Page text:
6. What advice would you give to aspiring, unpublished writers?

Unpublished writers? Don't give up. This is a marathon. There is no instant gratification in this business. You have to be willing to put in endless hours of writing and editing, with no reward or recognition. And that's just the beginning hurdle. Getting someone else to read and critique your material is another obstacle. After that comes refining your craft, a constant and never-ending learning process. A young writer asked me a two-fold question once: "If I have the talent, can I be a writer, and how long will it take?" I answered: "You want to be a writer? Take a few aspirin, go into a dark room, lay down and wait for the feeling to pass. And it takes a long time, preferably a life time."

7. What kinds of books do you like to read? Who is your favorite author?

I've always liked science fiction and fantasy. Spec fiction. I like urban fantasy, too. I wish I could have written Bedazzled, Manikin, Date With An Angel, Splash, Click, Bewitched, Stepford Wives, anything in that vein. But I started off with lots of books by Robert Heinlein, and others like Ice Rigger, Virgin Planet, The Island, Jurassic Park, Close Encounters of the Third Kind, Black Marble, The Onion Field, The Forever War, Ender's Game, Dune and many others. My favorite author amongst the lot is Poul Anderson--for his incredible irony and interpretation of the human condition. Next on my list would be Alan Dean Foster.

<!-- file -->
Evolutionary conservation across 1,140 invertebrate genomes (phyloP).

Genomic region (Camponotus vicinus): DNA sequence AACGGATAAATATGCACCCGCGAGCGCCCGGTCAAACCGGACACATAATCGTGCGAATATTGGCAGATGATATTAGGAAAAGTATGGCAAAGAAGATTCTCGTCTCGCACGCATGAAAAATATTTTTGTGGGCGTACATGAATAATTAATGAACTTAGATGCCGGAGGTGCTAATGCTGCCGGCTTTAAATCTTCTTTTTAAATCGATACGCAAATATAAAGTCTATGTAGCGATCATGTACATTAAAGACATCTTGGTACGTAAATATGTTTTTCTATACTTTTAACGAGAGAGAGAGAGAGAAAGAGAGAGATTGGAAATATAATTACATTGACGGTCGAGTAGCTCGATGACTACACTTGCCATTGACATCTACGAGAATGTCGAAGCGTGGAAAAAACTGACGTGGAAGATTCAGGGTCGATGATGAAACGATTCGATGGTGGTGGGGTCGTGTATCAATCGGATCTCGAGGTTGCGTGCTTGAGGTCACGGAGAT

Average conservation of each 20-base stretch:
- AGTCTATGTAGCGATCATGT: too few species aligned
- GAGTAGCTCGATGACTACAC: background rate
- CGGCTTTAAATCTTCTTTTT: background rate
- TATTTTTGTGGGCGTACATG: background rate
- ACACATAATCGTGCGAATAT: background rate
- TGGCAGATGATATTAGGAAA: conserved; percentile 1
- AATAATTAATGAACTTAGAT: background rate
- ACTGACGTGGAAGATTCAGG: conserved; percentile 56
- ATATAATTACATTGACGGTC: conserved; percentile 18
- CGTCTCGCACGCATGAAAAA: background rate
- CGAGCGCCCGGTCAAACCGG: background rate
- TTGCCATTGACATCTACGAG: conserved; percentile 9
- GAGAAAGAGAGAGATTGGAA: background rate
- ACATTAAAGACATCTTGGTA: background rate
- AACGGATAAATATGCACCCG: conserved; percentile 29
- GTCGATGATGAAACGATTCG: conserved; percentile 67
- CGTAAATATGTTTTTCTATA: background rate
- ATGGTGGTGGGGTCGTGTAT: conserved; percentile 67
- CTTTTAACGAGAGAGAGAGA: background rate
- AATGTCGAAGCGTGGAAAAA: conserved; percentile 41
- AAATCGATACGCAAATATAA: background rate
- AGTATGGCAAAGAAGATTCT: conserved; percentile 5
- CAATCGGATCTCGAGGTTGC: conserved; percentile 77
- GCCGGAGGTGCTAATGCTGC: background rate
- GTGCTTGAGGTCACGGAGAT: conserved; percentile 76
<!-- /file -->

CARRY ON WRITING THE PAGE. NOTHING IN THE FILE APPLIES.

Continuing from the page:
8. What do you find most difficult about writing? What do you find most exciting or rewarding?

Editing is the most excruciating part of the process for me. I loathe it. If I could afford it, I would hire someone else to do it for me. The most exciting thing is to find my books in stores and behind the tables at BEA. I've been there, and caught a little lime light, and there is really no thrill that compares. It's very romantic. I also love first drafts. I can knock out a 400-page story in 10 weeks, and find the journey entirely enjoyable--no blocks or complaints whatsoever.

9. How do you balance writing with the rest of your life?

Writing is my life, so the weights are tipped very heavily on planting my keester on a chair and applying fingers to keys. My sleeping habits are so bizarre that nobody knows the proper time to contact me, so I get away with a lot time spent in front of the screen. I'm truly the hermit writer and can subsist on almost nothing. I keep house and lawn for my rent, so when those responsibilities are over, I'm free to murder the keyboard.

10. Can you tell us about your next writing project?

The next project is finished and just about ready for my agent. It's a paranormal thriller, about a woman who is given a second chance in life--a deal with the Roman God, Janus. She has to solver her own murder, and she's given some very unusual skills to accomplish her goals. It's called Gate Walker, and just might end up at Juno Books.


Interested in finding out more about Chris's novel Word Wars? Visit his publisher here. And leave a comment to let us know you were here, too!


Marianne Arkins said...

Your story sounds fascinating... I can't imagine living without the written word! I'm going to go check it out.

Jim Melvin said...

I've read Word Wars and thoroughly enjoyed it. It's one of those rare books that combines deep inner meaning with a smooth kind of light-heartedness. I highly recommend it.

jerb said...

It sounds very interesting, Chris. I'm ging to read it.

Janet Bellinger

CindyH said...

Thanks for the insight, Chris! Here's to your name becoming a household name!

David L. McAfee said...

Woot! Way to go, Chris. Great interview. :)